WTF Art History

Why Is She So Hairy? Iconography of Mary Magdalene

Magda Michalska 29 April 2017 min Read

I had always asked myself this question when I came across the Gothic or early Renaissance representations of Mary Magdalene such as this: [caption id="attachment_4558" align="aligncenter" width="470"]Anonimous, Winterfled Diptych: mary magdalene iconography Mary Magdalene Raised by Angels, ca.1430, National Museum in Warsaw, iconography mary magdalene Anonymous, Winterfled Diptych: Mary Magdalene Raised by Angels, ca.1430, National Museum in Warsaw[/caption]

WHY IS SHE SO HAIRY?

We should start the story from the beginning: Mary Magdalene was this figure from the Gospels which caused a headache to the generations of popes. From the beginning she was associated with a nameless penitent woman, who previously having been a prostitute, converted and followed Christ. As the Gospel does not mention her name, she was a perfect character for preachers, an example of penitence, but also an explanation why women are not to be given full rights in the Church: because they are sinful (no mentioning Eve who brought the original sin on all of us... Those women.) [caption id="attachment_4559" align="aligncenter" width="620"]Tilman Riemenschneider, mary magdalene iconography Mary Magdalen taken up into the air, 1490-92, from the Altarpiece of the Magdalen, from Münnerstadt, Bayerisches Nationalmuseum, Munich iconography mary magdalene Tilman Riemenschneider, Mary Magdalen taken up into the air, 1490-92, from the Altarpiece of the Magdalen, from Münnerstadt, Bayerisches Nationalmuseum, Munich[/caption] The legend has it that having witnessed Jesus' crucifixion and his resurrection, Mary Magdalene went to live an ascetic solitary life on a desert, praying and fasting (let's forget Dan Brown's version for now...). She did not care about any mundane objects, including her clothes, so she wore the same veils until they wore off and fell apart. To protect her modesty, her bodily hair miraculously grew in abundance. (But in Riemenschneider's work, her hair does not cover her breasts, I wonder why...) [caption id="attachment_4560" align="aligncenter" width="471"] Attavante degli Attavanti and workshop, mary magdalene iconography Mary Magdalene in Horae ad usum Ecclesiae Romanae, ca. 1492, Royal Castle in Warsaw iconography mary magdalene Attavante degli Attavanti and workshop, Mary Magdalene in "Horae ad usum Ecclesiae Romanae", ca. 1492, Royal Castle in Warsaw[/caption] In other representations, such as this one, her hair simply grows so long that it covers her entire body. That's a more credible representation, since there were no hairdressers in the desert, I imagine. The most interesting part of this story, however, is that AGAIN Mary Magdalene, poor girl, was confused with somebody else... [caption id="attachment_4563" align="aligncenter" width="620"]Antonio del Pollaiolo, Assumption of Mary Magdalene, ca.1460, Museo del Pollaiolo, Staggia Senese mary magdalene iconography Antonio del Pollaiolo, Assumption of Mary Magdalene, ca.1460, Museo del Pollaiolo, Staggia Senese. Mary Magdalene iconography is clearly visible here[/caption] Her story as a hermit became conflated in the West with that of Saint Mary of Egypt, a 4th-century prostitute turned hermit. Since Mary Magdalene was definitely a more recognizable figure, an equivalent of a modern celebrity I dare say, she became the star of the hairy iconography, leaving Mary behind.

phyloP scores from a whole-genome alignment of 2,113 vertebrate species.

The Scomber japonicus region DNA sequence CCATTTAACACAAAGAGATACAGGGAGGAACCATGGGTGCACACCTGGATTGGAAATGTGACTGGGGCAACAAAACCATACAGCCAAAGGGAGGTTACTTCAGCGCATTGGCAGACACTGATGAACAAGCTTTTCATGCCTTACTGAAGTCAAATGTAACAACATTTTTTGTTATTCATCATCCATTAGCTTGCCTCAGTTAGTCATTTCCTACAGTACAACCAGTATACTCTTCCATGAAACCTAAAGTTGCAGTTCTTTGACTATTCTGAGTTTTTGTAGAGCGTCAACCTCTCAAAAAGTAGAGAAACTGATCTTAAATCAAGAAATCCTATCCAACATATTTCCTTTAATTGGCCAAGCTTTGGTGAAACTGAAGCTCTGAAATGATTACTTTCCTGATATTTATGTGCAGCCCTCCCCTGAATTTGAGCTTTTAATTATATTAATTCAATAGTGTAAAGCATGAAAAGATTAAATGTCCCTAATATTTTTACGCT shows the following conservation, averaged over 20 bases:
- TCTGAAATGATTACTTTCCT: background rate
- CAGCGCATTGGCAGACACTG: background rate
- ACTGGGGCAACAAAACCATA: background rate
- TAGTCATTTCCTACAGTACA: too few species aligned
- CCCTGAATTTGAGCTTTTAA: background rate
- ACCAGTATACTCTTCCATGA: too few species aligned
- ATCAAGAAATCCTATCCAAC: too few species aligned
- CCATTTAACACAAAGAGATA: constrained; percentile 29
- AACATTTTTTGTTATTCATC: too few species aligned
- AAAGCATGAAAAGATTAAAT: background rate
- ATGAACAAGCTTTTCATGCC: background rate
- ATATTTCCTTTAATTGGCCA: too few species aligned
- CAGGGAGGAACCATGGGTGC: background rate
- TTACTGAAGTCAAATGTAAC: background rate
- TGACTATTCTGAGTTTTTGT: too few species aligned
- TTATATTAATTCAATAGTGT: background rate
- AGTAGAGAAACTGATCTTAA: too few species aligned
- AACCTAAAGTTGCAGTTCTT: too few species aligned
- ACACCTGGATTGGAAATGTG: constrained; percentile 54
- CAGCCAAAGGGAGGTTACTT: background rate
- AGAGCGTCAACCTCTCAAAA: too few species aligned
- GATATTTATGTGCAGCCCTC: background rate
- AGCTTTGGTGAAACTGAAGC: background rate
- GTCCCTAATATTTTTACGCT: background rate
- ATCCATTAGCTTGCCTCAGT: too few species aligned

Find out more about Mary Magdalene Iconography:

[easyazon_image align="none" height="160" identifier="1932183892" locale="US" src="https://www.dailyartmagazine.com/wp-content/uploads/2017/04/51YMCG816HL.SL160.jpg" tag="dailyartdaily-20" width="123"]   [easyazon_image align="none" height="160" identifier="1590304950" locale="US" src="https://www.dailyartmagazine.com/wp-content/uploads/2017/04/51mV1uJ6KL.SL160.jpg" tag="dailyartdaily-20" width="104"]

 

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